Many of the Democratic Congressional candidates I interviewed this cycle told me that they were personally opposed to abortion and gay marriage. Often they noted their own religious views. But in the next breath, they also noted that they opposed limits on abortion or outlawing gay marriage.
While that unquestionably is a defensible intellectual position to take, it creates political problems in a campaign, especially given the Democratic Party’s existing reputation.
Kerry, a Catholic, drew only 47 percent of Catholic voters. And although he talked about his religion, he got clobbered among white Catholics and Protestants. He did well with Jews (who are famous for wanting an indestructible wall between religion and civil government) and blacks, who tend as a group to be very religious but generally vote on other issues and themes.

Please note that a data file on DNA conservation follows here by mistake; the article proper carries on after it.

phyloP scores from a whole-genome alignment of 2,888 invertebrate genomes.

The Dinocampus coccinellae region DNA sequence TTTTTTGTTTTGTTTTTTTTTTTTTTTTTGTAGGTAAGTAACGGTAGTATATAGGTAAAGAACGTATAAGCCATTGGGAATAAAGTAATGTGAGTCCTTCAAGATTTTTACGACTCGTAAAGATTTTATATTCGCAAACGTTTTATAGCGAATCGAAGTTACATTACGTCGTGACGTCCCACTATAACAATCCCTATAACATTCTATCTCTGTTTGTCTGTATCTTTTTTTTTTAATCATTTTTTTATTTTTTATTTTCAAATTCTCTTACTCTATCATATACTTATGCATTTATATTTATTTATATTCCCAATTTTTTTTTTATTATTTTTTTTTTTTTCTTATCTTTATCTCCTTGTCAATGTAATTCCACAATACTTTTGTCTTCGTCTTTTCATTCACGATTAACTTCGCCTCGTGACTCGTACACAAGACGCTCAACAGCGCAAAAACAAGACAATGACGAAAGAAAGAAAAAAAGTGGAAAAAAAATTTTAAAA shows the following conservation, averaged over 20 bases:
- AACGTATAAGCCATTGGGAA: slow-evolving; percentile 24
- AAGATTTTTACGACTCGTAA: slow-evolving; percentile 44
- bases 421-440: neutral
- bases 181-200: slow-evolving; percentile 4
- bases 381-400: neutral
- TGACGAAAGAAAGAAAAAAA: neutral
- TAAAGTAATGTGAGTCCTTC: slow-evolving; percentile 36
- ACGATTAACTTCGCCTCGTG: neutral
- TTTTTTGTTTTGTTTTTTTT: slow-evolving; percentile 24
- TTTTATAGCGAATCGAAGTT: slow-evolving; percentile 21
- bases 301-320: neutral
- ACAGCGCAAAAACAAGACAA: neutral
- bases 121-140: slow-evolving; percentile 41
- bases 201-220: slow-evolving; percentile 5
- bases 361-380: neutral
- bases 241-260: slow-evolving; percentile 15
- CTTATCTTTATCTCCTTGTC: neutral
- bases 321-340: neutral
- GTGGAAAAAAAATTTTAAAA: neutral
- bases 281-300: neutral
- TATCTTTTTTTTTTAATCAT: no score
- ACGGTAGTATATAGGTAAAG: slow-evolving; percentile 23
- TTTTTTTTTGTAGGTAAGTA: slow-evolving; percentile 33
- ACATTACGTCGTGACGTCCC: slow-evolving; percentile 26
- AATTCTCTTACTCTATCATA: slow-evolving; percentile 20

If I’m right about this, then the Democrats have two problems, not one.
The first question is: How do they change their broad cultural image when they rely so heavily on Hollywood and the entertainment community for support? How do they connect with culturally conservative voters when they are based, as a party, on the coasts, which seem to value trendiness and social experimentation over everything else?
Second, if cultural conservatives are judging candidates and parties on the basis of their positions on the issues — not on whether they can quote scripture or attend church regularly — how does the party handle cultural issues of the day?
It’s not enough to promote “social justice” theologians or liberal clergy. Will the party welcome presidential hopefuls who hold a diversity of positions on abortion rights or gay marriage or gun control? Will Democratic interest groups who have been worried about a “slippery slope” suddenly let the Democratic Party try to finesse certain issues?
If the economy is bad enough under a Republican president, or if quality-of-life domestic issues become more important, then a Democratic presidential nominee will still be able to win despite the party’s present positioning on cultural matters. But that reality ought not obscure the party’s problems on cultural issues, or its need to consider other options.
Stuart Rothenberg is editor of the Rothenberg Political Report.